Jeezy, Pressure | Album Review
On his eighth studio album ‘Pressure,’ Jeezy keeps rolling out banger after banger. More than a decade into his career, he’s still a ‘G.’
Jeezy, formerly Young Jeezy, has been the same from the start of his career to the present. He’s a gritty, hard-nosed G through and through. Trap or Die 3 marked the first and only major label album by the southern rapper I failed to purchase or review. After skipping Trap or Die 3, atonement for such a miscue arrived by checking out eighth studio album, Pressure.
Keeping things short and sweet, as insinuated above, Jeezy doesn’t change much on Pressure. The beats and production remain malicious and tough to the nth degree. Jeezy himself hasn’t softened his devastating rhymes, maintaining his IDGAF flow more than a decade into the game. For those who have followed the rapper faithfully, they’ll be more than happy to indulge into another album chocked-full of bangers. For newbies, perhaps Jeezy and Pressure represent the ‘old guard’ at this point – look at the crop of new rappers from 2017…
“Cold Summer” & “Bottles Up”
The best songs from Pressure are the two singles, “Cold Summer” and “Bottles Up.” “Cold Summer” checks off all boxes for a Jeezy song: dynamic production, unapologetic rhymes, and full-fledged ‘G-status.’ The hook is grimy and punchy. Tee Grizzley guests on the second verse. On the turned-up “Bottles Up,” he’s assisted by ‘hype-man,’ Puff Daddy. He spits over a superb backdrop, including standard, hard-hitting trap percussion, synths, but most surprisingly, piano. Jeezy does his job by serving up biting rhymes to match the excellent production work. His flow remains top-notch.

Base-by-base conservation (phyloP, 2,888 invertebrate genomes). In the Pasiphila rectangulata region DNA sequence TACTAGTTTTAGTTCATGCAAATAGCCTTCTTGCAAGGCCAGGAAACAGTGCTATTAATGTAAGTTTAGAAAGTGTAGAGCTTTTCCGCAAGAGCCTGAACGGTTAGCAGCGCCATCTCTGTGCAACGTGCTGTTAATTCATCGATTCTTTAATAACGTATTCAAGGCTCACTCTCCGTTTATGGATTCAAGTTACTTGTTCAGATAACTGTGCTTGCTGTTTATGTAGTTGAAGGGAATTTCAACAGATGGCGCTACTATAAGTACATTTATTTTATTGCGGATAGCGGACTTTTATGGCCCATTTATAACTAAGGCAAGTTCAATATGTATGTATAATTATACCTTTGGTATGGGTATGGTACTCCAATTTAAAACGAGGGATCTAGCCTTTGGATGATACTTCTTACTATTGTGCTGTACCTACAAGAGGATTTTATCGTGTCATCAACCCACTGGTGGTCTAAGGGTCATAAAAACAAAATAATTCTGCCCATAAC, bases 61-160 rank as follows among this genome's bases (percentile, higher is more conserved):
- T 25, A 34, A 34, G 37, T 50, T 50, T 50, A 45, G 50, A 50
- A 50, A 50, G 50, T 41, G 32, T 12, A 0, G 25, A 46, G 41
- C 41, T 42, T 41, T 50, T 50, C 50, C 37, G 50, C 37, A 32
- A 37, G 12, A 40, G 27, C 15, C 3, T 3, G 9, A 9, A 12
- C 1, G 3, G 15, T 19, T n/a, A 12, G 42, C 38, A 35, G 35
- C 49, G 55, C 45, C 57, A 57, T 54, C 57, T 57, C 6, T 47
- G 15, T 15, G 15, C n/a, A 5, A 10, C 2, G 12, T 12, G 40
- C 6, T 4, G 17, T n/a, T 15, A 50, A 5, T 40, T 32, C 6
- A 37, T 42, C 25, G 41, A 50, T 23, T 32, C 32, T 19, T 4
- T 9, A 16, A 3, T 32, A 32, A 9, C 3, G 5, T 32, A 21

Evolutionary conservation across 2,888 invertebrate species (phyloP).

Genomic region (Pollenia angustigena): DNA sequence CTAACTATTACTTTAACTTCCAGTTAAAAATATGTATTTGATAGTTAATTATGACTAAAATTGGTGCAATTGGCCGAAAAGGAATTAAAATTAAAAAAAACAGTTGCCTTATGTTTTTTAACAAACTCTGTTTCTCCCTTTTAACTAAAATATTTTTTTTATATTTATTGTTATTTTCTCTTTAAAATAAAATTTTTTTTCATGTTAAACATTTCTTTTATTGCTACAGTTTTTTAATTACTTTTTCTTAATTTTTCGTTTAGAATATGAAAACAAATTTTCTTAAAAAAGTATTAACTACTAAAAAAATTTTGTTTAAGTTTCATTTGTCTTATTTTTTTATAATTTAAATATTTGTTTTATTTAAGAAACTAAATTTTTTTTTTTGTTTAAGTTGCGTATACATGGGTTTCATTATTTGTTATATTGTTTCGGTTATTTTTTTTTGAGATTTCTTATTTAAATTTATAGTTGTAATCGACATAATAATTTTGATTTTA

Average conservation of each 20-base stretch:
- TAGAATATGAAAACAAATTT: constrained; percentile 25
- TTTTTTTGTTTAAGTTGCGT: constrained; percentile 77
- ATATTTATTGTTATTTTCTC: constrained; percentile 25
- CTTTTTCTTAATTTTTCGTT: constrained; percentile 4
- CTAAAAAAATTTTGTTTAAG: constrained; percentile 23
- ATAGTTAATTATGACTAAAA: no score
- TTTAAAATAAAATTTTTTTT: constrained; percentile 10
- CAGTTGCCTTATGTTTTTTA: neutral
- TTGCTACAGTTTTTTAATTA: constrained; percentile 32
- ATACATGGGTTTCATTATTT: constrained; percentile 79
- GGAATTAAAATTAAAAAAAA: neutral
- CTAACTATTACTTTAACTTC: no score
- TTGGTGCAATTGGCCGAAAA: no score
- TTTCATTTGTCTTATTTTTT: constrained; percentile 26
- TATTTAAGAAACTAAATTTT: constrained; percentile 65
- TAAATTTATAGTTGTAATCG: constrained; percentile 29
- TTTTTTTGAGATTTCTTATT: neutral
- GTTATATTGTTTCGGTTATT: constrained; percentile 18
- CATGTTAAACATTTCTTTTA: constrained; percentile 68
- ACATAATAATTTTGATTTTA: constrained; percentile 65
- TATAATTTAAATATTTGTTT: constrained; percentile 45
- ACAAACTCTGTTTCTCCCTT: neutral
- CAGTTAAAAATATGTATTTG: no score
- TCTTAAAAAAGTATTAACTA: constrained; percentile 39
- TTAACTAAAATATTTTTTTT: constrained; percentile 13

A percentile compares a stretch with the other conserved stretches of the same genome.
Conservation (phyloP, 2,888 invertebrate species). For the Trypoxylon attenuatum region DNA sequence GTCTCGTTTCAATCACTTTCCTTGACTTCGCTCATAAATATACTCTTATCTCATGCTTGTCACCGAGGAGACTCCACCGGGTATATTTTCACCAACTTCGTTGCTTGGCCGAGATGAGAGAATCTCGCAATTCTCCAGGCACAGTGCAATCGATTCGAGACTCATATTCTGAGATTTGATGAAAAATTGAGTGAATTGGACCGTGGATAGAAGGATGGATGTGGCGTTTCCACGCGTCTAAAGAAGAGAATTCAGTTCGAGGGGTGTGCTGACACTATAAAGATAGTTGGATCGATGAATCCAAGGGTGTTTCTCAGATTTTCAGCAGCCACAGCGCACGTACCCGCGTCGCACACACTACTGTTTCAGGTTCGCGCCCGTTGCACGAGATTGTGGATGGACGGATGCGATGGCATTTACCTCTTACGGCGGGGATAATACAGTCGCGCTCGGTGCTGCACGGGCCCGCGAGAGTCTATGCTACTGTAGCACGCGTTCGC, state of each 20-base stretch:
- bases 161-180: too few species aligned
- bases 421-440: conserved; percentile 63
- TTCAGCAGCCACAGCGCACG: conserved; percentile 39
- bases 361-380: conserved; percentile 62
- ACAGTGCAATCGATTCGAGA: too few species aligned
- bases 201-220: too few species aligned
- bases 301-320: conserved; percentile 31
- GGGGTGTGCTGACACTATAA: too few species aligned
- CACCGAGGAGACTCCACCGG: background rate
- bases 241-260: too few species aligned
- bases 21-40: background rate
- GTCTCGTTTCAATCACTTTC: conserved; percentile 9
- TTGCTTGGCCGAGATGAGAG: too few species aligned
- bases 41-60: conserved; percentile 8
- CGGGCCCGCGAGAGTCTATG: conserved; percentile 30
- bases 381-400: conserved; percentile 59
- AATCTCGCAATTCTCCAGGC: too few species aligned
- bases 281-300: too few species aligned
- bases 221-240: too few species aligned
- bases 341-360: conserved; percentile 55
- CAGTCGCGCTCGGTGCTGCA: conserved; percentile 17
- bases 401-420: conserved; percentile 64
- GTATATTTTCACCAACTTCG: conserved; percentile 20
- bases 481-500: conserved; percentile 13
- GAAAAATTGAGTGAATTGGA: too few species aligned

Beyond “Cold Summer” & “Bottles Up,” there are a number of solid, well-rounded bangers. Opener “Spyder” shines with its signature brassy production work, hearkening back to early Jeezy. On “Floor Seats,” the fourth selection, he’s assisted by 2 Chainz. As always, he’s profane and ‘all the way up.’ As for 2 Chainz, he’s himself too. Follow-up “This Is It” keeps things simplistic, declaring itself a hit. Despite simplicity, its hypnotic nature is undeniable.
On title track “Pressure,” Jeezy collaborates with popular, up-and-coming rapper Kodak Black, as well as west coast sensation YG. This doesn’t trump the elite cuts, but keeps the album consistent. The two-person collaborations continue. On “Like Them,” he’s joined by a singing Tory Lanez and Rick Ross. “The Life” trades Lanez and Ross for WizKid and Trey Songz. The best of the bunch is “American Dream,” bringing J. Cole and Kendrick Lamar into the fold. That’s some serious star power.
In reiteration, Jeezy doesn’t change much on Pressure. That’s great in the sense that he’s true to himself. His grit is respectable. It’s a nitpicky con in the sense that he hasn’t tweaked the formula much. While Pressure is sound, it’s not a transcendent album that wows beyond a certain point. It’s sufficient, but to some degree, it would be nice to see the rapper shake things up in some form or fashion. Nonetheless, there’s no shame in his game.
Gems: “Spyder,” “Cold Summer,” “Floor Seats,” “Bottles Up” & “American Dream”
Jeezy • Pressure • Def Jam • Release: 12.15.17
Photo Credit: Def Jam